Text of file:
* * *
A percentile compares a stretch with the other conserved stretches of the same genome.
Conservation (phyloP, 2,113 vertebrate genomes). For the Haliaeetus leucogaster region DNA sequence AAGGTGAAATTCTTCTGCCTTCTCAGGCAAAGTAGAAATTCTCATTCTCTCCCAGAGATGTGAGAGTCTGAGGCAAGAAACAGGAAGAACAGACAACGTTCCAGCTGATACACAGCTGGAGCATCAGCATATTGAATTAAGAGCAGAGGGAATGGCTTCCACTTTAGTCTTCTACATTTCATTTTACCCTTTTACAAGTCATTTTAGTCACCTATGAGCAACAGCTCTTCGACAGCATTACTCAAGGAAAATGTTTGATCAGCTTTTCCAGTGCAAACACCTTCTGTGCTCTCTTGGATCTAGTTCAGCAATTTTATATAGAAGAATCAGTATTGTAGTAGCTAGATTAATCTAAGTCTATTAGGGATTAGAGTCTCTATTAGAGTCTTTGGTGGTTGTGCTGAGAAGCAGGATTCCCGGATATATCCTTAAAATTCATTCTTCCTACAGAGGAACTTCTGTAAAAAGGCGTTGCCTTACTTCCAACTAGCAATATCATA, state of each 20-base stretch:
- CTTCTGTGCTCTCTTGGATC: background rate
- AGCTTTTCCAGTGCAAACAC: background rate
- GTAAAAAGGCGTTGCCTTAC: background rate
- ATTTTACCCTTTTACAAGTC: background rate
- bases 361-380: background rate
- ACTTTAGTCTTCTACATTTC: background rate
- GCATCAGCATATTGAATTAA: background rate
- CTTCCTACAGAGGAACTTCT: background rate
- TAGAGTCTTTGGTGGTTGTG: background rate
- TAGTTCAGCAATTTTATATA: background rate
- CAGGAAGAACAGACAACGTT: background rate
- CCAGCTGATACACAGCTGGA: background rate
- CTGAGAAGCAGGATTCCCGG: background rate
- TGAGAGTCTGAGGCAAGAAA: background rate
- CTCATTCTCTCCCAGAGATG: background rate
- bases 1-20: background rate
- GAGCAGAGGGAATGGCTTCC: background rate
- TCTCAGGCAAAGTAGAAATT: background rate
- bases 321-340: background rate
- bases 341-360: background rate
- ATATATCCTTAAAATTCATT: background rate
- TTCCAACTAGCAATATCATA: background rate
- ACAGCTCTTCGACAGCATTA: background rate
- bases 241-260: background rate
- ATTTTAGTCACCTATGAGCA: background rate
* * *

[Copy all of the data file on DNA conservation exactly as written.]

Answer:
A percentile compares a stretch with the other conserved stretches of the same genome.
Conservation (phyloP, 2,113 vertebrate genomes). For the Haliaeetus leucogaster region DNA sequence AAGGTGAAATTCTTCTGCCTTCTCAGGCAAAGTAGAAATTCTCATTCTCTCCCAGAGATGTGAGAGTCTGAGGCAAGAAACAGGAAGAACAGACAACGTTCCAGCTGATACACAGCTGGAGCATCAGCATATTGAATTAAGAGCAGAGGGAATGGCTTCCACTTTAGTCTTCTACATTTCATTTTACCCTTTTACAAGTCATTTTAGTCACCTATGAGCAACAGCTCTTCGACAGCATTACTCAAGGAAAATGTTTGATCAGCTTTTCCAGTGCAAACACCTTCTGTGCTCTCTTGGATCTAGTTCAGCAATTTTATATAGAAGAATCAGTATTGTAGTAGCTAGATTAATCTAAGTCTATTAGGGATTAGAGTCTCTATTAGAGTCTTTGGTGGTTGTGCTGAGAAGCAGGATTCCCGGATATATCCTTAAAATTCATTCTTCCTACAGAGGAACTTCTGTAAAAAGGCGTTGCCTTACTTCCAACTAGCAATATCATA, state of each 20-base stretch:
- CTTCTGTGCTCTCTTGGATC: background rate
- AGCTTTTCCAGTGCAAACAC: background rate
- GTAAAAAGGCGTTGCCTTAC: background rate
- ATTTTACCCTTTTACAAGTC: background rate
- bases 361-380: background rate
- ACTTTAGTCTTCTACATTTC: background rate
- GCATCAGCATATTGAATTAA: background rate
- CTTCCTACAGAGGAACTTCT: background rate
- TAGAGTCTTTGGTGGTTGTG: background rate
- TAGTTCAGCAATTTTATATA: background rate
- CAGGAAGAACAGACAACGTT: background rate
- CCAGCTGATACACAGCTGGA: background rate
- CTGAGAAGCAGGATTCCCGG: background rate
- TGAGAGTCTGAGGCAAGAAA: background rate
- CTCATTCTCTCCCAGAGATG: background rate
- bases 1-20: background rate
- GAGCAGAGGGAATGGCTTCC: background rate
- TCTCAGGCAAAGTAGAAATT: background rate
- bases 321-340: background rate
- bases 341-360: background rate
- ATATATCCTTAAAATTCATT: background rate
- TTCCAACTAGCAATATCATA: background rate
- ACAGCTCTTCGACAGCATTA: background rate
- bases 241-260: background rate
- ATTTTAGTCACCTATGAGCA: background rate